Saturday, September 27, 2014

Old Satan Himself

While conducting research I often visit Genealogy and search their historical  newspapers. While doing some research for a family in Missouri I came across this article from the October 23, 1920 Kansas City Star newspaper out of Kansas City, Missouri.  I couldn't help but find it perfect to share with all of you especially with Halloween right around the corner.
October 31 Is Date of Witches’ and
Goblins’ Annual Frelie
Sunday is a poor day for devils
and hobgoblins, but their one day
on earth this year will be Sunday.
October 31, the eve of All Saints
Day – Hallowe’en. It may be that
the good fairies and the good
ghosts that surely will be out Sun-
day, will frighten away the devils
and witches, but there is no his-
torical foundation for the state-
ment, Hallowe’en is Hallowe’en,
history shows, and has been for
thirteen hundred years, regardless
of whether it fell on Sunday, Fri-
day or any other day.
   Pumpkin devils with fiery eyes, cats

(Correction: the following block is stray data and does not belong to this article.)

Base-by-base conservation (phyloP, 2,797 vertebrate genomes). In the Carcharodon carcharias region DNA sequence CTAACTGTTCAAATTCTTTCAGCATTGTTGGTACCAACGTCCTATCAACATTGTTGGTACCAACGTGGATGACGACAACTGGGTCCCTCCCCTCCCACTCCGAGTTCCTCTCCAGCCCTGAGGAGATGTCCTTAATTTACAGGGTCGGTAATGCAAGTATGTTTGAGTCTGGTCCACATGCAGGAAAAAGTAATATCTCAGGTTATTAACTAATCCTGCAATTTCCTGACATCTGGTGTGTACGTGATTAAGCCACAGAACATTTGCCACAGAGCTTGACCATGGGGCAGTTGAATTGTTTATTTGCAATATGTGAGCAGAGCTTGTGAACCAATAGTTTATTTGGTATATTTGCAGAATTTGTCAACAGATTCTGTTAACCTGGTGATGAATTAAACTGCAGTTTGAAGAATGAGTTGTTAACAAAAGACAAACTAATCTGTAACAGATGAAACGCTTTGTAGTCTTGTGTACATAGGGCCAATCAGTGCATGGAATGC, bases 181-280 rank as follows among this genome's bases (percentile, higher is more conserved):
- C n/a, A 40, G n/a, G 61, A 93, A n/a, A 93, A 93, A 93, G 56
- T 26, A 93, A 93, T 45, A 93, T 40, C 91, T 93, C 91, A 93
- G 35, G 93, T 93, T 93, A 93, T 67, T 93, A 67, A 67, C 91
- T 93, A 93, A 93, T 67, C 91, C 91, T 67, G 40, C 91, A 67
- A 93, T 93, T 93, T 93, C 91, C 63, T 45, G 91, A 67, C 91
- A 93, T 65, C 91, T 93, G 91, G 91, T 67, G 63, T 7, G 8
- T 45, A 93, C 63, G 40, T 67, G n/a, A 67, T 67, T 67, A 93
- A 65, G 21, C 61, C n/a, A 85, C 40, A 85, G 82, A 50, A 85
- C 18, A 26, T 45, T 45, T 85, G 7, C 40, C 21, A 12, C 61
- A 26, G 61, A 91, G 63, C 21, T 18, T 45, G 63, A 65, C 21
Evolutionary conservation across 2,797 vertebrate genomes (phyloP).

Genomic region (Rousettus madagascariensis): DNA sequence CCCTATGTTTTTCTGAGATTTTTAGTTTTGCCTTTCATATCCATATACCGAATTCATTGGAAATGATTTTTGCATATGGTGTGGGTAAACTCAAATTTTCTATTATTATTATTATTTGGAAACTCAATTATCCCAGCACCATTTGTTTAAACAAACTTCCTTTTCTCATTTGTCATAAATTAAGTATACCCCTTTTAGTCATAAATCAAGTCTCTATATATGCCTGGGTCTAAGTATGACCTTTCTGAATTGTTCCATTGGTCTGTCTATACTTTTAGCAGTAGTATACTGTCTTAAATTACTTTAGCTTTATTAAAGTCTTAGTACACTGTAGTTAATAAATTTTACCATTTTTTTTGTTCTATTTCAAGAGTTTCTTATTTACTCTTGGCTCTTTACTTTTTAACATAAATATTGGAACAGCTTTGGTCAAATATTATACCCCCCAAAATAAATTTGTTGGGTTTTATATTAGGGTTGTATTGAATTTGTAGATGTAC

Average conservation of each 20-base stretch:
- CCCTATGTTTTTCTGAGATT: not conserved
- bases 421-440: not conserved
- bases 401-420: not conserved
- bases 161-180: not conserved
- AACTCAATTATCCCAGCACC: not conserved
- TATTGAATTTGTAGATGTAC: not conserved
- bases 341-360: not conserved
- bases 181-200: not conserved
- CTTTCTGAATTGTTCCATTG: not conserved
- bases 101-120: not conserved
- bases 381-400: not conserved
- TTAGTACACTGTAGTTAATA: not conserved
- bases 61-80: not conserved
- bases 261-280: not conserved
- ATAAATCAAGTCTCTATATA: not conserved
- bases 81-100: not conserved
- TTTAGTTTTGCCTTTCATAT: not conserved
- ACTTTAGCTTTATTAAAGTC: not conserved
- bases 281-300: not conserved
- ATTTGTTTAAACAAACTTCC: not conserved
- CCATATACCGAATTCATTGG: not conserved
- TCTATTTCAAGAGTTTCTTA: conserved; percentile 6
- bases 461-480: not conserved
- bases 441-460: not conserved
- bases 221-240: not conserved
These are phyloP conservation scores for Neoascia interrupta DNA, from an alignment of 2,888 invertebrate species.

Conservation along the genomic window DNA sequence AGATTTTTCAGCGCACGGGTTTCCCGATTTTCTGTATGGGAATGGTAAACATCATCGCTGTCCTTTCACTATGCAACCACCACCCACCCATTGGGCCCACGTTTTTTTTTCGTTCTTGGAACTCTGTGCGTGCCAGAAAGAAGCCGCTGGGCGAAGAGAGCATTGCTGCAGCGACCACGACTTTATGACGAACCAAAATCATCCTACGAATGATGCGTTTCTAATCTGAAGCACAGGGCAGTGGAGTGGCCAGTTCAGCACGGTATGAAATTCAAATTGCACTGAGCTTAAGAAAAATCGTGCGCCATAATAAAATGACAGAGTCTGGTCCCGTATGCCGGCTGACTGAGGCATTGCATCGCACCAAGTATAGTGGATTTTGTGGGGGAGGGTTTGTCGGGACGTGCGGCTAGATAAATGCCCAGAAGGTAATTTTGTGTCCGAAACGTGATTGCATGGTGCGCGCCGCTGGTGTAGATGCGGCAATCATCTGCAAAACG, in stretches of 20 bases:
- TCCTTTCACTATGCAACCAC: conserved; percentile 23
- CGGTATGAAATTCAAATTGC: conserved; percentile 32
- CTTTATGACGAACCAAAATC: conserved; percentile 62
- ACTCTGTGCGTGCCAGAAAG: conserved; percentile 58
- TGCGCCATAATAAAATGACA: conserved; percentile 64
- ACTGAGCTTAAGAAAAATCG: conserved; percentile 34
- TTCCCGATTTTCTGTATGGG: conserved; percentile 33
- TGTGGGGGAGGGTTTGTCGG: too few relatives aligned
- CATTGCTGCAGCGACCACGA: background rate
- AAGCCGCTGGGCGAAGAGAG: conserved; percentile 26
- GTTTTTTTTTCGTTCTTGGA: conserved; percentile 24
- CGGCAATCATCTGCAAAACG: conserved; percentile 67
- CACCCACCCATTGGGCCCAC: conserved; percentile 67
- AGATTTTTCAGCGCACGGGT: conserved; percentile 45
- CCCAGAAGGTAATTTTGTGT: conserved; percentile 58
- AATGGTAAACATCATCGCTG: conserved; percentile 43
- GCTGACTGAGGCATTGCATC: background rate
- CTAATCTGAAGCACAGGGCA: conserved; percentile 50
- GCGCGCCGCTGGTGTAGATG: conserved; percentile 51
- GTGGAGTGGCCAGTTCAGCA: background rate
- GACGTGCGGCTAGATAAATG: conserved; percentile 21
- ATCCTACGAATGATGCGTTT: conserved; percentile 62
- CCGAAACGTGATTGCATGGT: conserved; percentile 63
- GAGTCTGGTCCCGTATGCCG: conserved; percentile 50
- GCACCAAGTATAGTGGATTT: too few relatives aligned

as black as midnight, and cone-hatted
witches astride broomsticks will be as
numerous in Kansas City this year as in
years gone by, dealers in Hallowe’en goods
declare. Black cates with green eyes and
white whiskers can be seen peeking out
from behind big red devils with ugly black
horns, in the stores downtown. Near
them are little white pumpkin devils with
red noses, medium sized pumpkinheads
with big blue eyes, and large, yellow
pumpkins with big, scary eyes. And there
are the wide-eyed bats, the wise old owls
and the image of old Satan himself. There
are hats and masks for would be witches, and
masks and robes for the ghosts of witches’
night. There are rattlers, squawkers,
whistles and horns for noise; marshmal-
llows for toasting, pumpkins for pies, ap-
ples to bob for.
   Even the florists are entering into the
spirit, and while they know of no par-
ticular flower for Hallowe’en, big, yel-
low chrysanthemums’ and the newer
reddish-brown tritomas are being pre-
pared for use in decorations. There are
new designs in invitations, place cards,
menu and dance folders, but they all con-
tain black cats and witches.
   Books of Hallowe’en games give new
amusements and forfeits. The old
Games, too, are detailed. We will have
almost the same Hallowe’en our great-
grandfathers had, and the same our
great-grandchildren will enjoy. 

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